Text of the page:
Archive for October, 2009

The first Swedish marine national park inaugurated

Friday, October 16th, 2009 | Environment Update | No Comments

The brand new Kosterhavets National Park consists almost entirely of ocean and here you’ll find more than 6000 species of which 300 only occur at this site alone in Sweden. The core consists of a 200 meter (565 feet) deep sea trench with high salinity and low water temperature. Where these oceanic conditions meet the coastal waters one of the most species-rich sites in Sweden is found. Usually corals are associated with the tropics but in Kosterhavet one can find cold water corals.

Welcome to Kosterhavet National Park

Check out other marine protected areas

Kosterhavet archipelago

Kosterhavet archipelago, image courtesy Länsstyrelsen Västra Götaland

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Ecology + golf = true

Friday, October 16th, 2009 | Environment Update | No Comments

Golf courses might be environmental disasters, degrading habitats, wasting water and spreading pesticides and fertilizers. But they have the potential to become assets of nature, especially in the vicinity of cities. In a recent article Swedish scientists showed that golf course ponds contribute to the network of wetlands in the landscape, making life easier for many amphibians. In some cases the diversity of pond creatures were even higher compared to nature reserves!

Check out scientific paper “Golf courses and wetland fauna”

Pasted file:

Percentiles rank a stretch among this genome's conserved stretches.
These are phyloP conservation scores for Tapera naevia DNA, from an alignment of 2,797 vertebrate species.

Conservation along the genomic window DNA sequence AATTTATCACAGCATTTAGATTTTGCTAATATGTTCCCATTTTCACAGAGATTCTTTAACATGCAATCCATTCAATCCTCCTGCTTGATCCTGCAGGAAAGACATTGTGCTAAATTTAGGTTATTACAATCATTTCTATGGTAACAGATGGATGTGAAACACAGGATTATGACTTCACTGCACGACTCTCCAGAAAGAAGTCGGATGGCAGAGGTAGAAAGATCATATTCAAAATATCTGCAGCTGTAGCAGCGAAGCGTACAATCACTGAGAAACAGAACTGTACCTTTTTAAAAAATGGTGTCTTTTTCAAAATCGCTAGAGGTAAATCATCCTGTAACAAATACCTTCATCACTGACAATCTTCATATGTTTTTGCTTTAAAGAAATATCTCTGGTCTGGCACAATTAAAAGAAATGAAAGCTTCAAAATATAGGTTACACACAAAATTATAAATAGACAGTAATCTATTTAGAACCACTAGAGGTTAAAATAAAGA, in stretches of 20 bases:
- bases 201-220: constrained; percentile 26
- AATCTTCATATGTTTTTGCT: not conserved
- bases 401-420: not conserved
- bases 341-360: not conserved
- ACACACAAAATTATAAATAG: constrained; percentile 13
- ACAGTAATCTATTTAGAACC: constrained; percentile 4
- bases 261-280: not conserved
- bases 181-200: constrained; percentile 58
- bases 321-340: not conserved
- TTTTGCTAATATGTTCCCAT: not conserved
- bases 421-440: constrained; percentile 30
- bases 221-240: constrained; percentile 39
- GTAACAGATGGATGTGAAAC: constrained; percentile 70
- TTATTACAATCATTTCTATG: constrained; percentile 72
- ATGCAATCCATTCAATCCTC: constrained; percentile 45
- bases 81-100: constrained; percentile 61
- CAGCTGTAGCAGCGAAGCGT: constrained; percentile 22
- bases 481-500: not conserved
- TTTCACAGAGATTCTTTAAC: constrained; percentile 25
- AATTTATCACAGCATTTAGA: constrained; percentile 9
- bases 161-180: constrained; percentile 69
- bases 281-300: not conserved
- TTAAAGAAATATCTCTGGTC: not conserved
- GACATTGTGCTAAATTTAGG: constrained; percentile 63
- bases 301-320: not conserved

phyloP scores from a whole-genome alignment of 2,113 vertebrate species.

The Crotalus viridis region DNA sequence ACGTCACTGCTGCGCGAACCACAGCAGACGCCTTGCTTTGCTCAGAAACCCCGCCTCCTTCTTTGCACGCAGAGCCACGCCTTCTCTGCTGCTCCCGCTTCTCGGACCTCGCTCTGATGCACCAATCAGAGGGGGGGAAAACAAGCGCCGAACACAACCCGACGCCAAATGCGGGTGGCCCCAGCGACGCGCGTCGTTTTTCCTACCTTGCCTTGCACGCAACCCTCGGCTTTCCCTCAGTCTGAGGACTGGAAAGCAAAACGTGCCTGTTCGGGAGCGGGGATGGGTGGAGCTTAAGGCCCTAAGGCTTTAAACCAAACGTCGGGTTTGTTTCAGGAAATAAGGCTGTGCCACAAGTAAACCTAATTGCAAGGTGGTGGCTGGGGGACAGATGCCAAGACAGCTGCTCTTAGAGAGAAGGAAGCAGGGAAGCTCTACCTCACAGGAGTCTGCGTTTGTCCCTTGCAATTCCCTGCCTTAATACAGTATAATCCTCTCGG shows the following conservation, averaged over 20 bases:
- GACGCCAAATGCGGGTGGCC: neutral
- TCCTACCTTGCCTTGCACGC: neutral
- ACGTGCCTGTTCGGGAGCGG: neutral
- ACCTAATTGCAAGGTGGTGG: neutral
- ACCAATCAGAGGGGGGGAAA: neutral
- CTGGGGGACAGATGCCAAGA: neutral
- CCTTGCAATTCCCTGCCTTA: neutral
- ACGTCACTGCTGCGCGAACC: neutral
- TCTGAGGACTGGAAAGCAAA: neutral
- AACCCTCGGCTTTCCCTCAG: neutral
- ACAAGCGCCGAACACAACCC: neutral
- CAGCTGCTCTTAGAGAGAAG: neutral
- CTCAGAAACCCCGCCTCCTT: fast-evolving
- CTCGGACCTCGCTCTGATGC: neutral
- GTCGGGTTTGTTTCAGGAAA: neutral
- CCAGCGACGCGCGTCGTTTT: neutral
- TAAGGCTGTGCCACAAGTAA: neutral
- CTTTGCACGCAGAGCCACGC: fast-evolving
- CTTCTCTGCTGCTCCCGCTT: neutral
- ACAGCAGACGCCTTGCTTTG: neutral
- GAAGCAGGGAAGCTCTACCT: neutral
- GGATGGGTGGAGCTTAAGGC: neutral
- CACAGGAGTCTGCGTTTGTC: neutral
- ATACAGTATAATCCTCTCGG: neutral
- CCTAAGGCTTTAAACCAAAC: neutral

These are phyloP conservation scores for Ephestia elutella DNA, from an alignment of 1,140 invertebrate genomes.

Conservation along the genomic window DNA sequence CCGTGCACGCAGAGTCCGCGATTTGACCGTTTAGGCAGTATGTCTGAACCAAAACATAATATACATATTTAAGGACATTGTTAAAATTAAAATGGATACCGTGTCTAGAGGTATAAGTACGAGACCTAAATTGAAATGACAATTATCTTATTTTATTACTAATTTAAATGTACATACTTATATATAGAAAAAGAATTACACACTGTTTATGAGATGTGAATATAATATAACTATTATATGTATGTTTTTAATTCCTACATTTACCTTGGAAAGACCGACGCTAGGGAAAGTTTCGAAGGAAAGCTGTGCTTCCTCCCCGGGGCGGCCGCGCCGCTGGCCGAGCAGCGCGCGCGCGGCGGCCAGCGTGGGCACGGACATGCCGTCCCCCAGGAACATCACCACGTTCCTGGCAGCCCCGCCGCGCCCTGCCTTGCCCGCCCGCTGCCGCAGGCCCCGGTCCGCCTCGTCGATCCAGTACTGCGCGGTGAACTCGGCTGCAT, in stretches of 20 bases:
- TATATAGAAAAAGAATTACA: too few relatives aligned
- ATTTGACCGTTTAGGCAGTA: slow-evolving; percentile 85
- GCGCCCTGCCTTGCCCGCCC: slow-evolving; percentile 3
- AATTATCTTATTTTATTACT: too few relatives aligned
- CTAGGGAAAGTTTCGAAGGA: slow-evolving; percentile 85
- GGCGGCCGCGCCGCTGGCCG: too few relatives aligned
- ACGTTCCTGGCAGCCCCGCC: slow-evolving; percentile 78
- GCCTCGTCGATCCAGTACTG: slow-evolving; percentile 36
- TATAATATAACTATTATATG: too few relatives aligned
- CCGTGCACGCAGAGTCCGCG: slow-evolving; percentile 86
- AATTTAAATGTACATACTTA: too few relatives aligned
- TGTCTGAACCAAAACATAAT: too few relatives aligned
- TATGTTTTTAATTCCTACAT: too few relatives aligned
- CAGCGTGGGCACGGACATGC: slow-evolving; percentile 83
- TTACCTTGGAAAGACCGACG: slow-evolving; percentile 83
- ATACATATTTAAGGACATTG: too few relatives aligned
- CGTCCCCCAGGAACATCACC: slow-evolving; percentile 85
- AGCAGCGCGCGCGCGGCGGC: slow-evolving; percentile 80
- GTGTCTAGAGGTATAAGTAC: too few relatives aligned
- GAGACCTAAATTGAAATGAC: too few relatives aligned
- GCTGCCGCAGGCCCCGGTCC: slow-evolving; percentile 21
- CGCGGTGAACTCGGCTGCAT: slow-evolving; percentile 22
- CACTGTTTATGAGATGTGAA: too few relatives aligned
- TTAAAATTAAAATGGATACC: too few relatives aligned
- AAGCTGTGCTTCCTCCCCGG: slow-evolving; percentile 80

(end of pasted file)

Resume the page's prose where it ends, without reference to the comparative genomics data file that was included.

Check out Scandinavian turfgrass and environment research foundation

Recommended reading: The Swedish golf experience by Gene Oberto and Peter Cordén. “Brings you a golf book that is the only one of its kind in Sweden. It takes you on a journey to the many varied and beautiful types of golf courses there are in this golfing hideaway, Sweden.

image courtesy: Peter Cordén

image courtesy: Peter Cordén

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Invaluable nature

Friday, October 16th, 2009 | Nature @ Your Service | No Comments

How much are you prepared to pay for the park in your neighborhood? What is a viable bee population that pollinates crops worth to food production? Can a scenic view be given a monetary value? These are questions dealt with in ecological economics, a growing field of research. Our dependence on healthy ecosystem needs to be integrated into all kinds of decision making and economic estimation is one strategy. Still, some argue that it is wrong and impossible to put price-tags on nature.

Check out The Economics of Ecosystems and Biodiversity, TEEB

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